“We have had probably close to 15 students that have had blood cancer and right now, there are three students in the high school that are battling this disease,” Shuba said. “So yes, it is the fundraising, but also it’s the awareness that this kid sitting next to you, that maybe you don’t know, is going through this. Something that is treatable now would have been a death sentence 20 years ago — that’s what students really need to let sink in when thinking about donating.”
While NHS isn’t the only group at the high school known for its fundraising efforts, they certainly have some of the most successful campaigns. But it’s not just dollar signs, Shuba says: MHS gives back in a variety of ways that are just as important as funds.
“We’ve branched out into collecting shoes via Souls for Soles, making blankets for Children’s Hospital, and the tutoring for Finals Countdown,” Shuba said. “Service is the component of giving of your time. Giving back is sometimes donation of your resources and raising funds, but it also it’s giving of your time.”
Organizations not affiliated with any school clubs can also raise money from MHS students. The Collins family, for instance, raises money for their organization The Live Like Maya Foundation. Annabella Collins, a class of 2019 graduate and and sister to the late Maya Collins, said that she once viewed fundraising as an obligation and something that didn’t really cause any change. Having cancer in the family has changed her perspective on the matter.
“After experiencing the need to fundraise first-hand, I see it as something that brings a community together,” Collins said. “And it’s not just a job, but it’s being there for one another and building that support system. The impact is as special as the people doing the work make it, and I think it’s a really powerful thing seeing what the Mason community has been able to accomplish not only financially, but within the people themselves.”
The Live Like Maya Foundation benefits St. Jude Hospital, Cincinnati Children’s Hospital, and LLS. Collins believes that the fact that Mason was the community surrounding her family has a great deal to do with the foundation’s success. The foundation started small with events at the school, saw the success, and was able to expand into the local community and now nationally.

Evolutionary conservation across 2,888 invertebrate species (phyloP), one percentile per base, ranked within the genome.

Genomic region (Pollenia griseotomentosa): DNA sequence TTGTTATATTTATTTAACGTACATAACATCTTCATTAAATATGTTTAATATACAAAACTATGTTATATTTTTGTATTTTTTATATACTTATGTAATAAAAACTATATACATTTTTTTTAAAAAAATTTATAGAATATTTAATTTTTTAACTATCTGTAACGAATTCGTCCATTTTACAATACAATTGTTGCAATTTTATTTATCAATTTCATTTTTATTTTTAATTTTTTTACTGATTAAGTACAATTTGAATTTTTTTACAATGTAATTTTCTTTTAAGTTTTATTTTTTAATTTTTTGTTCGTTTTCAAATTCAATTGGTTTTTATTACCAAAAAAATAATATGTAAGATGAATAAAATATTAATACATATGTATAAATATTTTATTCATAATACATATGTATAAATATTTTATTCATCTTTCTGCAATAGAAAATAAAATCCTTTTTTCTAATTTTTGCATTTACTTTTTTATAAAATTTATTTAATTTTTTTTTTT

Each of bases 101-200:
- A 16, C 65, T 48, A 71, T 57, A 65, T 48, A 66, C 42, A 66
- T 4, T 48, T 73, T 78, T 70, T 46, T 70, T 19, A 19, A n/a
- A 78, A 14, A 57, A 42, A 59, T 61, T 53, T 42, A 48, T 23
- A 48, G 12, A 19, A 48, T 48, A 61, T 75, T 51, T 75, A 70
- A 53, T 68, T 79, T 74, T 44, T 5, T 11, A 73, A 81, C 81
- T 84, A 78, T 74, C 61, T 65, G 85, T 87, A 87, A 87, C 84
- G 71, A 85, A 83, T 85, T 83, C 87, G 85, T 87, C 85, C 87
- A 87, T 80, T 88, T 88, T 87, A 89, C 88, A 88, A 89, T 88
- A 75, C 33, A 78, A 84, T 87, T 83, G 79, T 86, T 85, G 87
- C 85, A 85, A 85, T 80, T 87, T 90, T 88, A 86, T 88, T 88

“I believe that Mason being large and being the community that it is has helped us a lot,” Collins said. “Maya had a big following when she was sick. So after she passed away, coming back to Mason, and having that big following and having everyone stay in the loop and understand the foundation’s purpose was really helpful. People were more willing to donate and people were more inspired to join in on that community aspect and to raise more money.”
Schlaeger also said that he feels the importance of a personal connection to fundraising. He said that his history has contributed to his belief in the power of the food bank campaign.
“I would never be one to rank which [fundraiser] is more important — they all are,” Schlaeger said. “[But] the food drive is personal to me because I was a teenager who needed the kind of help and encouragement that community support gave — through food banks and such. I also, in my long career, have seen the impact that financial adversity can have in a student’s ability to come to and be fully engaged in school.”
Shuba also sees the importance of fundraising in the community, which is why she has dedicated much time to bringing life-changing opportunities to students. She said that she sees the character development when students take a step back and invest in others.
“Giving builds life skills,” Shuba said. “What that footprint you leave on our world? Do you tread very lightly, or do you go back and really make a difference along the way?”